>> i have to ask you, in addition to calling attention to the immunity or lack thereof in the markets , visa vi the fiscal cliff, and whether or not we actually all going to be living under one version of the fiscal cliff for the foreseeable future, which is a terrifying concept. not a trustworthy source, andrew ross sorkin.
>> wait a second. he works for cnbc , you snn.
>> he does?
>> i'm kidding. the thing about today is that it does take the message off of the white house talking points and the issues at the moment, which are immigration and gun control. reince priebus has said priorities are backwards. now, agree generally or disagree with reince preibus, it does bring the conversation back to jobs, and that's not something the president habz talking about.
>> the white house sort of had the economy in this box after the election where everyone sort of assumed that it was a tepid roer, but it was a recovery over the next four years. things would probably improve over the course of obama's term. this number calls that into question, and that's not good for the white house . they were ready to move on to some of these legacy issues. they wanted to talk about twunz. they wanted to talk about immigration. they don't want to go back and refight the fights of 2009 and 2010 all over again, so for them this is a real unwelcome distraction and for republicans it's an opportunity to poke the president m nose, which is something they enjoy doing. the question is does it change anything politically in washington , and here's why i think this is important. i don't think that it does, or at least not yet. i think we're still cruising toward the opportunity for both sides to link arms and jump over the sequester cliff on march 1 it's. i think the politics of that are getting increasingly likely as both sides say, hey, you know what, we can live with these spending cuts. we'll do it. it will be a drag on gdp , but not that much. we're prepared to have these cuts. republicans want the win, and democrats don't necessarily want to fight all over again on this and maybe threaten something on the debt ceiling, which for them would be worse.
>> one of the things that hasn't changed since the republicans saying these job numbers are terrible. we're going to keep cutting medical they get even worse .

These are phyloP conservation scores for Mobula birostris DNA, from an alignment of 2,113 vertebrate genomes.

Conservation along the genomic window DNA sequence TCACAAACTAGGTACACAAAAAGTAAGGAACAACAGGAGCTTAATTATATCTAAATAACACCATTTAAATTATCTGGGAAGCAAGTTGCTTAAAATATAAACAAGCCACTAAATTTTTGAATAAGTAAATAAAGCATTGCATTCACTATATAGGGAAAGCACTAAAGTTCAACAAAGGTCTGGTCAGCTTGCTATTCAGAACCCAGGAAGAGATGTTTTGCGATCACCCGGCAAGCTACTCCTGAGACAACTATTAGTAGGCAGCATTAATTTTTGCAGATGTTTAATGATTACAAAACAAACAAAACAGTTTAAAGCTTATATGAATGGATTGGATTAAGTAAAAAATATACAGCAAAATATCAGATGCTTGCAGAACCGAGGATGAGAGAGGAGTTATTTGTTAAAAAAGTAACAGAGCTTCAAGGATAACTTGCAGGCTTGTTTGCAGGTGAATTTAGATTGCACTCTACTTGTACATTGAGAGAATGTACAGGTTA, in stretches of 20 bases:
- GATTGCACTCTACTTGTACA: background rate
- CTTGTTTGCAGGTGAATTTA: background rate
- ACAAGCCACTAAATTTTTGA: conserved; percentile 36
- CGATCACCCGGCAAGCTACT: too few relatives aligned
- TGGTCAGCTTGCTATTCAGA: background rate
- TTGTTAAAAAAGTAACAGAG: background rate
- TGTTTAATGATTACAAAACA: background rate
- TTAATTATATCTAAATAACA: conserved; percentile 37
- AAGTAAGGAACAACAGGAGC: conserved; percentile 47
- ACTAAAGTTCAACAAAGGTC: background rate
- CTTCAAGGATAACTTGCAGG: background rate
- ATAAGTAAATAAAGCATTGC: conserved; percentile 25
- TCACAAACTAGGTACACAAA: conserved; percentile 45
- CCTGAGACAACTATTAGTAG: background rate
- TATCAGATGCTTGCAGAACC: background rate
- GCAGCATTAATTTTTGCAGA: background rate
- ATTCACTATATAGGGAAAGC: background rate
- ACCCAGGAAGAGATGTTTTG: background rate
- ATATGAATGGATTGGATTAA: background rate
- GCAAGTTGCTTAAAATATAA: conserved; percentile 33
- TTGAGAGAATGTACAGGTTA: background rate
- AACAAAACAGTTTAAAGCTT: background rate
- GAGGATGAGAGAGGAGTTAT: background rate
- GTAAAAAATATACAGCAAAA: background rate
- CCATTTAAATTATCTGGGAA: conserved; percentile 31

>> so in terms of the big battle and any kind of possible grand bargain, you think that's over continuing resolution and budget numbers?
>> yeah. well, i mean, the first thing that comes up time-wise, is on march 1st we have to deal with the sequester because the republicans reordered the way that these things are going to fall on the calendar. the sequester is those automatic spending cuts. billions -- tens of billions of dollars just this year in spending cuts. the republicans would like to have some kind of spending cut win this year, and that might be their only opportunity to get one, so you can see them hunkering in and saying, you know, we're going take the hit on defense spending cuts, but we're going to get spending cuts here by hook or by crook, and for democrats they might say, you know, we would rather lose this fight than have to do this all over again when it comes time to deal with the debt ceiling the next time, so let's lose here gracefully and then not lose on the debt ceiling where the outcome could be more disastrous for markets if we don't have a debt ceiling increase. if you have a sequester, it's going to be a problem for gdp over the course of the year. it's not going to be an immediate problem, i don't think, for markets if the government says, hey, we're going to cut tens of billions of dollars of spending right away.
>> losing gracefully. what a concept. a concept. a concept. cnbc 's amman javers.
>> i'm great at losing gracefully.